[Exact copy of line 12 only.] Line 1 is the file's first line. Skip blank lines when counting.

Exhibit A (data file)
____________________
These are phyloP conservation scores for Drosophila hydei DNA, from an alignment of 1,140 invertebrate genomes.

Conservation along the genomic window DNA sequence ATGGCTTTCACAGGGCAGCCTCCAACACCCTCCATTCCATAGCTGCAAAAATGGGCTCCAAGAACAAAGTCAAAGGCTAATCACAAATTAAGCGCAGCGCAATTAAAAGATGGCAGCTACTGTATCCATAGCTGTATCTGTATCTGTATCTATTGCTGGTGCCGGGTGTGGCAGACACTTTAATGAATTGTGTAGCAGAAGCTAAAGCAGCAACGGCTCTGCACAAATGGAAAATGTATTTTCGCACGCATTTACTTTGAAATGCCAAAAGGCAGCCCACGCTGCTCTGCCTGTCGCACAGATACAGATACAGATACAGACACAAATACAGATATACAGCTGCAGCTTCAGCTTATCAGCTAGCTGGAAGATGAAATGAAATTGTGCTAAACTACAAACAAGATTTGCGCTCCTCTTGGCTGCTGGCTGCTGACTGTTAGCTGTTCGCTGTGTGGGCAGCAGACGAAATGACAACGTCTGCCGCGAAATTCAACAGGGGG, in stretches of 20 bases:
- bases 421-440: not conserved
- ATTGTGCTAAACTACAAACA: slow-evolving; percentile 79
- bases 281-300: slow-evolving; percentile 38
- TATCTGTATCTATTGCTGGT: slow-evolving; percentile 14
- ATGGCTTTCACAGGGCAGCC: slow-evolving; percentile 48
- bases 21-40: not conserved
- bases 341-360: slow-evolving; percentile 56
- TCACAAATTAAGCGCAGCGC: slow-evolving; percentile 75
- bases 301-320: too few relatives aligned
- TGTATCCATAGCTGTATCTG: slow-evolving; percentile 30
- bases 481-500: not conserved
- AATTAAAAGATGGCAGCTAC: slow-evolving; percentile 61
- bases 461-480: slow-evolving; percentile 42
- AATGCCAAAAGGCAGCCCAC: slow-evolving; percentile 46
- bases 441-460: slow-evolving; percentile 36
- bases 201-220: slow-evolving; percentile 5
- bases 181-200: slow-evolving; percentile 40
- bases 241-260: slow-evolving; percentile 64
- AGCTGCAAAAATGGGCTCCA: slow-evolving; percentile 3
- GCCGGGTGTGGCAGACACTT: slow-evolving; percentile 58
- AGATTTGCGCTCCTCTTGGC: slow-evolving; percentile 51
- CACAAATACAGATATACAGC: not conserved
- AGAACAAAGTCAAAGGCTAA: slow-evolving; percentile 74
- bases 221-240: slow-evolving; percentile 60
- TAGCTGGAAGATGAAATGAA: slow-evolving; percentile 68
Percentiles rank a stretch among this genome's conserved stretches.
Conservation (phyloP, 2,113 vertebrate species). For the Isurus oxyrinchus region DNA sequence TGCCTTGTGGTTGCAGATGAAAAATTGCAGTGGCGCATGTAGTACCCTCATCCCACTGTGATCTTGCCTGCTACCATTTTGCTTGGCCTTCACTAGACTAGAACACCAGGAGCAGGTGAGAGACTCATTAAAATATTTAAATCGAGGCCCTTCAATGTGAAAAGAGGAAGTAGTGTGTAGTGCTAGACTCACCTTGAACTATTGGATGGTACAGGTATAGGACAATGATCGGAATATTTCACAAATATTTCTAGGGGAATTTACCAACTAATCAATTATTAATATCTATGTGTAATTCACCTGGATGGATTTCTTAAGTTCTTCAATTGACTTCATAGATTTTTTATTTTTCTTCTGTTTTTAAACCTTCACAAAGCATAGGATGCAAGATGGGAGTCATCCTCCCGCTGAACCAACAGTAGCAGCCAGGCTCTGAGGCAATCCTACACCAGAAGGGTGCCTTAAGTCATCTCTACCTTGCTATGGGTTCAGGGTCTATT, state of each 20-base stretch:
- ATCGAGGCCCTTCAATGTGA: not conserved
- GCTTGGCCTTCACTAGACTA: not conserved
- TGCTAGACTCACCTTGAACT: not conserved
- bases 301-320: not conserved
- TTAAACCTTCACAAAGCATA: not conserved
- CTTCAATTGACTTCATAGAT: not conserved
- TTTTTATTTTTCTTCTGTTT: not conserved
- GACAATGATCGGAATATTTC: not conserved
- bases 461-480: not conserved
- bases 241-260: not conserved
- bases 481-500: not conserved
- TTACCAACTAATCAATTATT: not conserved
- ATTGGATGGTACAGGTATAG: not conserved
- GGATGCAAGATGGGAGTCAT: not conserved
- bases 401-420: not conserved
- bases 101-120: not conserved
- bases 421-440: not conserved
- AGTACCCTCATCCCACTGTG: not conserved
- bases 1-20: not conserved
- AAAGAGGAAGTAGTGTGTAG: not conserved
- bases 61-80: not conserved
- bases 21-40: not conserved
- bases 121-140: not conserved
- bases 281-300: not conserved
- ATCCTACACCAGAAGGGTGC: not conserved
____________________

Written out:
- TGTATCCATAGCTGTATCTG: slow-evolving; percentile 30